* “Do I Even Know This Horse?” Greenies are notorious for getting to a show and suddenly forgetting half of what they seemed to know at home. In a showmanship class they forget how to square up. On a hunter course, they’re transfixed by the decorative shrubbery. Instead of becoming frustrated, however, you must remain calm. After all, you were the one who decided to take on the task of showing a baby. Consider the first year (or two) of showing to be your young horse’s education. Aim for successful, positive experiences. The judge will understand if you trot a few jumps rather than cantering them. And if you jog rather than lope the second direction in your western pleasure class, your horse will be better schooled to remain relaxed in his next class. And never be afraid of scratching a class if the jumps seem too high or the pattern too challenging. Even show time disasters can be beneficial if you’re patient and have a sense of humor.from: horsechannel.com
GOING GREENbr />
This month on going green we are talking about water! Do you know how much water you waist when you use your hose?whether for giving your favorite equine friend a bath or filling the water buckets think about how much you could save if you didn't leave it on while you fetched that bucket? Here are some ways you can reduce your water usage for very very cheap and very very easily!
Bring a friend! If your filling up buckets bring a buddy to help you save water! HAve them turn it on and off or make sure the hose stays in the bucket!
.If your giving your horse a bath slide on a hose attachment! It will only cost a few bucks and you'll get better results as well as not waisting water! An attachment can use less water while applying better water preasure.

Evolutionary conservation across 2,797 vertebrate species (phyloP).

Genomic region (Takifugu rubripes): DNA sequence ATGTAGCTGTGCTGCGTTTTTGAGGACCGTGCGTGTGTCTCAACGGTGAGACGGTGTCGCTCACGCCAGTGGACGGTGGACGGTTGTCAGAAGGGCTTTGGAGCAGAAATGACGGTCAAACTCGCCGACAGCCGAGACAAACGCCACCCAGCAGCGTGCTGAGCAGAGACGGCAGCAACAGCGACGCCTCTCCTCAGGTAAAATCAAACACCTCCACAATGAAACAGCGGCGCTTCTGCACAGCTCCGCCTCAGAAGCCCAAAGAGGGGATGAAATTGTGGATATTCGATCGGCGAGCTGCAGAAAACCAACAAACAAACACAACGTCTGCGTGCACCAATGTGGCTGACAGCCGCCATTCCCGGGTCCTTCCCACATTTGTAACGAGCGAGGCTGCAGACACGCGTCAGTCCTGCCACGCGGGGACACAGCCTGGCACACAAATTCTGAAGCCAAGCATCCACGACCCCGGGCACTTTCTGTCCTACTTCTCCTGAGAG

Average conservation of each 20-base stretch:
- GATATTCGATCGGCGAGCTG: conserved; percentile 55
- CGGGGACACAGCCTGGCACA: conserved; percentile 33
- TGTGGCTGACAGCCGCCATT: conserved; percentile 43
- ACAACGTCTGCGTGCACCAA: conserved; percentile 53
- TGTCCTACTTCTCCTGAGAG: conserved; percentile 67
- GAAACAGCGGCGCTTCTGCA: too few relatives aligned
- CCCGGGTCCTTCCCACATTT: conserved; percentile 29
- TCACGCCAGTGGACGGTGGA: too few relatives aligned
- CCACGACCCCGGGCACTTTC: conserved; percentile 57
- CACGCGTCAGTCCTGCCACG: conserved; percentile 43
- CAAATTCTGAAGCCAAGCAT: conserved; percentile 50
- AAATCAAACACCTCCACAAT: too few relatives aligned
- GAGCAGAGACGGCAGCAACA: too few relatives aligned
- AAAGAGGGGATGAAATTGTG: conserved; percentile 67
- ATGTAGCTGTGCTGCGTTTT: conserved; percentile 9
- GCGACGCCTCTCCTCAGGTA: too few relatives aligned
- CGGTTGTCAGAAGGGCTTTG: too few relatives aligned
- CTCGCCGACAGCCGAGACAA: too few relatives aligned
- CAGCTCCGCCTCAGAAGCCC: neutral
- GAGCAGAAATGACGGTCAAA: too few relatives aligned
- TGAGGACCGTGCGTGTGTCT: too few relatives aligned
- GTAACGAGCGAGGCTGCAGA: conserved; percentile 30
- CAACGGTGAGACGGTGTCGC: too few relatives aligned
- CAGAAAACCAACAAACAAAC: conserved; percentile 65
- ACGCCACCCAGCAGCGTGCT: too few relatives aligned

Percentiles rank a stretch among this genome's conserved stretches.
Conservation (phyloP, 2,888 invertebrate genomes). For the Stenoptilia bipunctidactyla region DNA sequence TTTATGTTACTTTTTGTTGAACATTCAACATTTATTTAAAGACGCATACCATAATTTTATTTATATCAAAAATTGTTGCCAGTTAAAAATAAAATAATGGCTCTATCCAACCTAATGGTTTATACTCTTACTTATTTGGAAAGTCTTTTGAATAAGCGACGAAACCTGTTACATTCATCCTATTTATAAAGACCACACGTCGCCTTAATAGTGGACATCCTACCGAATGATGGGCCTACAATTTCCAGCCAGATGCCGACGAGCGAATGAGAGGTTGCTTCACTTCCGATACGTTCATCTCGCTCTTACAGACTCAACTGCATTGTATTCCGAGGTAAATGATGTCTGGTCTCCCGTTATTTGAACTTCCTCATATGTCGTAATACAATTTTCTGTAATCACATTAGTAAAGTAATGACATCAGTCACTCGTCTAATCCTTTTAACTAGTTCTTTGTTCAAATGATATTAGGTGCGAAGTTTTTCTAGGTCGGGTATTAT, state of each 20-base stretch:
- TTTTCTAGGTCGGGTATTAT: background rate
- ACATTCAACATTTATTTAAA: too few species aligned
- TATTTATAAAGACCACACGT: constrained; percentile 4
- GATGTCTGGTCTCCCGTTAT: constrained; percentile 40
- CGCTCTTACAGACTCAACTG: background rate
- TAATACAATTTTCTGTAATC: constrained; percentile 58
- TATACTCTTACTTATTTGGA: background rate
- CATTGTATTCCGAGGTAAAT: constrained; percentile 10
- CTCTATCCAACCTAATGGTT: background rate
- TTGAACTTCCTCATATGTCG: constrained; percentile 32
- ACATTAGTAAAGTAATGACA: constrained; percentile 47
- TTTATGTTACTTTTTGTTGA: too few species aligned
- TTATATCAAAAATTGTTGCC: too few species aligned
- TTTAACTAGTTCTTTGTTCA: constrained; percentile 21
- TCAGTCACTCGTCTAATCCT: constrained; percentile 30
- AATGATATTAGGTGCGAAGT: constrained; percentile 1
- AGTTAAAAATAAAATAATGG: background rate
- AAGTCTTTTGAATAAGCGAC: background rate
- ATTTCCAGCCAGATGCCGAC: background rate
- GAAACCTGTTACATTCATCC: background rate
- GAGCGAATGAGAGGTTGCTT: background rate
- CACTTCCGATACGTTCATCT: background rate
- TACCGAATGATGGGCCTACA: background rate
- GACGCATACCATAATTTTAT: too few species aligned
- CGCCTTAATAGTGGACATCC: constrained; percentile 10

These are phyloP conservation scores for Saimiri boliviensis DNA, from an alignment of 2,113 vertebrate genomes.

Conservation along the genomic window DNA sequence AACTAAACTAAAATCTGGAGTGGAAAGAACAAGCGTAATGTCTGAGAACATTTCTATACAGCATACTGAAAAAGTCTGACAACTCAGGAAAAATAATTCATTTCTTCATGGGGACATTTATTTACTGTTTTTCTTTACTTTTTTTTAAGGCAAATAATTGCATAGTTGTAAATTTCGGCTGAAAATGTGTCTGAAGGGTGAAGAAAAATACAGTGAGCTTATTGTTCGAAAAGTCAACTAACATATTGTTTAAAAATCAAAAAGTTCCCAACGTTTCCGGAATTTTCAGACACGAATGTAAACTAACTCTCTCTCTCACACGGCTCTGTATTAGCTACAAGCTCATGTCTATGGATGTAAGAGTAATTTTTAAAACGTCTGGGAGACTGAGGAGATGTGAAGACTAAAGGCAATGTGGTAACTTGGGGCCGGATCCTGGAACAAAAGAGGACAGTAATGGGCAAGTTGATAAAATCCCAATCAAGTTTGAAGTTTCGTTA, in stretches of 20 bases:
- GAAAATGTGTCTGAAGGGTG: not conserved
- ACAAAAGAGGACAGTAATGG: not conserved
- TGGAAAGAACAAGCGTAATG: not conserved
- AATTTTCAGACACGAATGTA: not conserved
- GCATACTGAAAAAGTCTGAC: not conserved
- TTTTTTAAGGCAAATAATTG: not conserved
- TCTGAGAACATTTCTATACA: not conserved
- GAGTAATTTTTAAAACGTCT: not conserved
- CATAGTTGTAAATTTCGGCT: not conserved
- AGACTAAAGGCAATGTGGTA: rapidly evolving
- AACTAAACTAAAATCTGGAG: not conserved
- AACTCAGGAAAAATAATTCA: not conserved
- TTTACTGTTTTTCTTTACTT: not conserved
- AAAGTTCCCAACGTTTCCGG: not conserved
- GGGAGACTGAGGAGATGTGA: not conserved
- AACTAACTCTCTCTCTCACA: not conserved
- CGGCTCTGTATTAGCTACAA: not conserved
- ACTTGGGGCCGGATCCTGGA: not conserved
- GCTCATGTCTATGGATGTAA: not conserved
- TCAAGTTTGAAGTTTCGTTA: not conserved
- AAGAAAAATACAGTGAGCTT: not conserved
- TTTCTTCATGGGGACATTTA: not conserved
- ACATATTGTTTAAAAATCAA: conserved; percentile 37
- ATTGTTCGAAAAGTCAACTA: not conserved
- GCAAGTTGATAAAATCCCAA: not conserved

Stop the leaks! Make sure your hose isn't leaking form the top or crack. Check it weekly and be sure to take good care of your hose! Make sure there isn't frozen water in it. That it is out of the way of animals and that it isn't in a too hot or cold place. To fix a crack two simple ways are to get some cheap plummers tape or duck tape both can be found at your local harware store. Or for a temporary quick fix get a bucket to put under the leaking area. Ofcourse the best solution is to get a new hose and take better care of it! it isn't that expensive! by: Emma
WOW!(rAndom stuff we think you should know!):
Did you know that if everyone in America didn't eat meat one day a week it would be the same as taking 1/2 a million cars off the road!!!!!1/2 a million!!!!!!!!so make the commitment today. It's only once a week it's easy free and you'll be making a difference.
Heres an awesome website we thought you might like!horse-games.org If theres a horse game worth playing they have it! so check it out!!!
Lexington, KY - A new state law aimed at helping horse boarding operations deal with fiscally abandoned animals is "going to allow people in the boarding business to stay in business and to be more profitable," according to Ginny Grulke, director of the Kentucky Horse Council.
Signed into law by Governor Steve Beshear on March 24, Kentucky House Bill 331 will directly impact certain segments of the equine industry and some horse owners. The new law goes into effect on June 25.
Grulke credited veterinarian Dr. T. Douglas Byars, who serves on the KHC board, with making the members of the legislature aware of the need for the law. In November 2008, Grulke testified before the Kentucky House of Representatives Agriculture Subcommittee in support of the legislation, which is classified as an agisters lien.
Grulke said that until this law goes into effect, unless the owners of boarding stables have a contract with a specific provision giving them the right to sell the horse in case of nonpayment, they must feed and care for all horses abandoned in their care for a year before they can sell them. If the stable owners do not pay for the abandoned horses' feed and veterinary care, they can be charged with animal abuse.